MADRID (Reuters) – Factory activity in Spain shrank for the sixth month in a row in December, albeit at a slower pace than the previous month as easing inflation and stronger business confidence provided hope for a stabler period ahead, a survey showed on Monday.
S&P Global (NYSE:SPGI)’s Purchasing Managers’ Index (PMI) for manufacturing inched up to 46.4 in December from 45.7 in November but still remained below the 50.0 mark that separates growth from contraction.
“December rounded off a miserable half-a-year or so for the Spanish manufacturing economy, with the sector probably mired in a technical recession,” said S&P Global’s economist Paul Smith.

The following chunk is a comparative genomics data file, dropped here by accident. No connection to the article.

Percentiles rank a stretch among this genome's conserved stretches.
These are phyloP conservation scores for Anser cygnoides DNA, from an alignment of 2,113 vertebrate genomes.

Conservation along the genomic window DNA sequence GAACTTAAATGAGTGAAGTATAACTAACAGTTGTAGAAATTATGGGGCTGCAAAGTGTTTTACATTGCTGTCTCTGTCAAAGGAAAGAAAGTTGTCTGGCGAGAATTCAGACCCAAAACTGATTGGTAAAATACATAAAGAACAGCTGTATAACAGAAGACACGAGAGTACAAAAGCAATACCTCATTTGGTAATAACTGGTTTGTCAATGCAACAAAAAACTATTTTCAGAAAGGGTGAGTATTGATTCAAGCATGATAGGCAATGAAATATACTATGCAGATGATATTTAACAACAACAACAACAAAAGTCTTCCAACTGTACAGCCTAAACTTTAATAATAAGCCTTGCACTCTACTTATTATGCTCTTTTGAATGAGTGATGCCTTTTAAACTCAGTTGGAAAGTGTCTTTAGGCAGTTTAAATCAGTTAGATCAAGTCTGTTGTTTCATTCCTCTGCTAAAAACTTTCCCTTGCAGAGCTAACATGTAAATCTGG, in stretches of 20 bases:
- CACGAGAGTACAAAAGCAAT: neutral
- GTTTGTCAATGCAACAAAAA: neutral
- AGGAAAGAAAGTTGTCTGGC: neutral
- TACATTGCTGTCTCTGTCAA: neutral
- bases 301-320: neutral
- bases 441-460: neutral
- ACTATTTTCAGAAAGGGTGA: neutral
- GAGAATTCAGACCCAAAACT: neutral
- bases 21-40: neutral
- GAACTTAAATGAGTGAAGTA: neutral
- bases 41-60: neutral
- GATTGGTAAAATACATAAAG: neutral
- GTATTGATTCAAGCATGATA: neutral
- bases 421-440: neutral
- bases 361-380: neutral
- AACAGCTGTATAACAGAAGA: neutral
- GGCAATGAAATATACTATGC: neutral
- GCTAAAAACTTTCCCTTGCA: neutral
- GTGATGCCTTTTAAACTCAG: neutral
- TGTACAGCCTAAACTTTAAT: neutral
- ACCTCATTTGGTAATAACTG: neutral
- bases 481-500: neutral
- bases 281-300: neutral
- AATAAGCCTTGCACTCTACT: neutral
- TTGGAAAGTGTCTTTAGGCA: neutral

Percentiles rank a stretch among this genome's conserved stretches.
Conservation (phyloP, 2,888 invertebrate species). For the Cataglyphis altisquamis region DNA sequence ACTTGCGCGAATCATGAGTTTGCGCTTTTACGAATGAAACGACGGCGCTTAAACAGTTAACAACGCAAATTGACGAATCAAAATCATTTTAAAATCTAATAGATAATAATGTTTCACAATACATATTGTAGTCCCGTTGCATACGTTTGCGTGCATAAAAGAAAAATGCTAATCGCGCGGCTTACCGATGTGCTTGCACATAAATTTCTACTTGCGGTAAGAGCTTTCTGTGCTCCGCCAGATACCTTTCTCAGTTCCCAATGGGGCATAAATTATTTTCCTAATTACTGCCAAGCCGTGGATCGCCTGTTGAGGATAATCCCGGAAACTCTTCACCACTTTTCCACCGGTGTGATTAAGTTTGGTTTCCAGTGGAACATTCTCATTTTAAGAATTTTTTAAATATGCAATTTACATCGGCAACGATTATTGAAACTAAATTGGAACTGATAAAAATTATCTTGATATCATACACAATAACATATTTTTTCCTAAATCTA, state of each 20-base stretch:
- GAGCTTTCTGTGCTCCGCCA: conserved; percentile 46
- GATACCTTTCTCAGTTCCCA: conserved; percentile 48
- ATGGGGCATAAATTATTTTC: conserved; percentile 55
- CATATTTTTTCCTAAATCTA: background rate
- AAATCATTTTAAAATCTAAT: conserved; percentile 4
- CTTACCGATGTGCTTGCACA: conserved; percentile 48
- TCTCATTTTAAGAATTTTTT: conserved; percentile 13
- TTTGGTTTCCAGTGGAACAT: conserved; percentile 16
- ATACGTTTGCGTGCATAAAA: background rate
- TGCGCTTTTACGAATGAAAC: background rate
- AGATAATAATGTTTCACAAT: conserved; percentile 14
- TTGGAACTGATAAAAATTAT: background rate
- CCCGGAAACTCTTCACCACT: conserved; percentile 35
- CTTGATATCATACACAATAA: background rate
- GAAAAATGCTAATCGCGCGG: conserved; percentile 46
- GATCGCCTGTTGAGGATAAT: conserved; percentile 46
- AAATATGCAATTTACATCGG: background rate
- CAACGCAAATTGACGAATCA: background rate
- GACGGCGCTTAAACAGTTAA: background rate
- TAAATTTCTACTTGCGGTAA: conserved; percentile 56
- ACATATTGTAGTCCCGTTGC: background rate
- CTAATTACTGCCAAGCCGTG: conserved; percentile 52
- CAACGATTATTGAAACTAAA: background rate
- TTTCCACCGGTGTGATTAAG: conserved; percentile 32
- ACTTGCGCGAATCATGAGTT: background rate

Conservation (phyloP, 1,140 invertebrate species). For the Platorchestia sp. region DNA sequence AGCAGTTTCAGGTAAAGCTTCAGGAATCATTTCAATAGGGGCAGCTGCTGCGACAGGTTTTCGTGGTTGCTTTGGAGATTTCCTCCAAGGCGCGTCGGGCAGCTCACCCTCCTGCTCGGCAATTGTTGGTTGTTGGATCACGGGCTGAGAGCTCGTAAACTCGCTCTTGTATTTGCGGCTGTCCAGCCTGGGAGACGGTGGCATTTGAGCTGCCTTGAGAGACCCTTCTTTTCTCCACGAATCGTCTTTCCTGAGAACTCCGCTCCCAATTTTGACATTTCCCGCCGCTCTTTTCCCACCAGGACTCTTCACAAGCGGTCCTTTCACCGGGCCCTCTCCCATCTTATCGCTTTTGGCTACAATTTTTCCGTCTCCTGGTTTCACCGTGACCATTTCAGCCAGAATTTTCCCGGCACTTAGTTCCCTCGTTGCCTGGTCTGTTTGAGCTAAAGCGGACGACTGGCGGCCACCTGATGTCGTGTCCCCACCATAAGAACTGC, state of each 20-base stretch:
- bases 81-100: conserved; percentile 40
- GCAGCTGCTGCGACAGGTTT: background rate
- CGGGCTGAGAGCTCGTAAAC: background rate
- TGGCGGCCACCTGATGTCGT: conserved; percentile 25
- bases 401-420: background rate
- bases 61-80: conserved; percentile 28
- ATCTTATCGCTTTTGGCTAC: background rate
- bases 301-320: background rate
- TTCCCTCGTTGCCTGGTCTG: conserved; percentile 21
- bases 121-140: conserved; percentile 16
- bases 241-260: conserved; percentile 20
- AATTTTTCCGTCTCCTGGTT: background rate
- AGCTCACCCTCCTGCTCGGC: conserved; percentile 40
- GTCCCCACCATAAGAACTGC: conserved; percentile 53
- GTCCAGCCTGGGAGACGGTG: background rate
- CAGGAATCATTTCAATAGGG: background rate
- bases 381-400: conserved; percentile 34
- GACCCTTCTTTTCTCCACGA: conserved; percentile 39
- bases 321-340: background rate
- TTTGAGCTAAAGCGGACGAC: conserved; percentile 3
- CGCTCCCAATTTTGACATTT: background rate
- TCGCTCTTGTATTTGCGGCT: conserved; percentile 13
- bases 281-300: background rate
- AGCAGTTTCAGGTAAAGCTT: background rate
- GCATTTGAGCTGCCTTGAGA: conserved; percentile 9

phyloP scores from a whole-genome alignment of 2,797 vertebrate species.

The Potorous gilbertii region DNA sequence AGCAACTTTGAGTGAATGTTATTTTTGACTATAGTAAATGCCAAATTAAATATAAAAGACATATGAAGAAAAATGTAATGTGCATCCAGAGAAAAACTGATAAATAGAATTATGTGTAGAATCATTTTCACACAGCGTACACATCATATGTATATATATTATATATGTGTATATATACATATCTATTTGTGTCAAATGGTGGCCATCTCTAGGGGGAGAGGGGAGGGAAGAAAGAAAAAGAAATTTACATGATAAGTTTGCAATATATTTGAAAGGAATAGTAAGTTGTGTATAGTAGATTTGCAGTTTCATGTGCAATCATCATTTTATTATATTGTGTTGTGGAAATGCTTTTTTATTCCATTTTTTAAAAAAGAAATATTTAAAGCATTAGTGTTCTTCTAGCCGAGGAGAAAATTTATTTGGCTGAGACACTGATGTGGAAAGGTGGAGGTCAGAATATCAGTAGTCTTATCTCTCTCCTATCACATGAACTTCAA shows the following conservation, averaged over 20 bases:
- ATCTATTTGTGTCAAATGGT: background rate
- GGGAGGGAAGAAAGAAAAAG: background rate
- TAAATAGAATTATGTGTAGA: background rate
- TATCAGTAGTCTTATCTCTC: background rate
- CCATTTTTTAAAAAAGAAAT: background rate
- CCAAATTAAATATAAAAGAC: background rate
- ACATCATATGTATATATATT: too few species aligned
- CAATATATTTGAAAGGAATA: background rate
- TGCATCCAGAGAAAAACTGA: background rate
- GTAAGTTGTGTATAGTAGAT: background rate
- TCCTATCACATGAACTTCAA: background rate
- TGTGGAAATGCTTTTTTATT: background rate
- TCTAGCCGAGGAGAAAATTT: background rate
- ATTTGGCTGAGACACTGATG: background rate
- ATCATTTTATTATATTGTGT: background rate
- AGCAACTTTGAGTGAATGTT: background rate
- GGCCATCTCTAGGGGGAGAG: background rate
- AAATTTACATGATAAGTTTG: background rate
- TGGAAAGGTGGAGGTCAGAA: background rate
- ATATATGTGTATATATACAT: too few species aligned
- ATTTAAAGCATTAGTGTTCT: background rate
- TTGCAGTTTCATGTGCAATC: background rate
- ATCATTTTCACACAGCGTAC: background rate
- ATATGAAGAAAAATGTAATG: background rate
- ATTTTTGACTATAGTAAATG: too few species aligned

From all the data collected during the month, however, there is hope manufacturing in Spain is stabilising, he added.
“There were also signs that the dominant themes of the pandemic – supply constraints and then exceptionally high price pressures – are dissipating,” he added.
The sector’s payroll stabilized after five months of contraction, which could spell good news for the government, which is hoping Spain can avoid the recession menacing many European countries thanks to the resilience of its jobs market.
Spanish consumer prices rose 5.8% year-on-year in December – at their slowest annual pace in 2022. Economic growth slowed sharply to 0.2% in the third quarter from the previous three-month period, but the government still expects full-year growth of over 5% for 2022.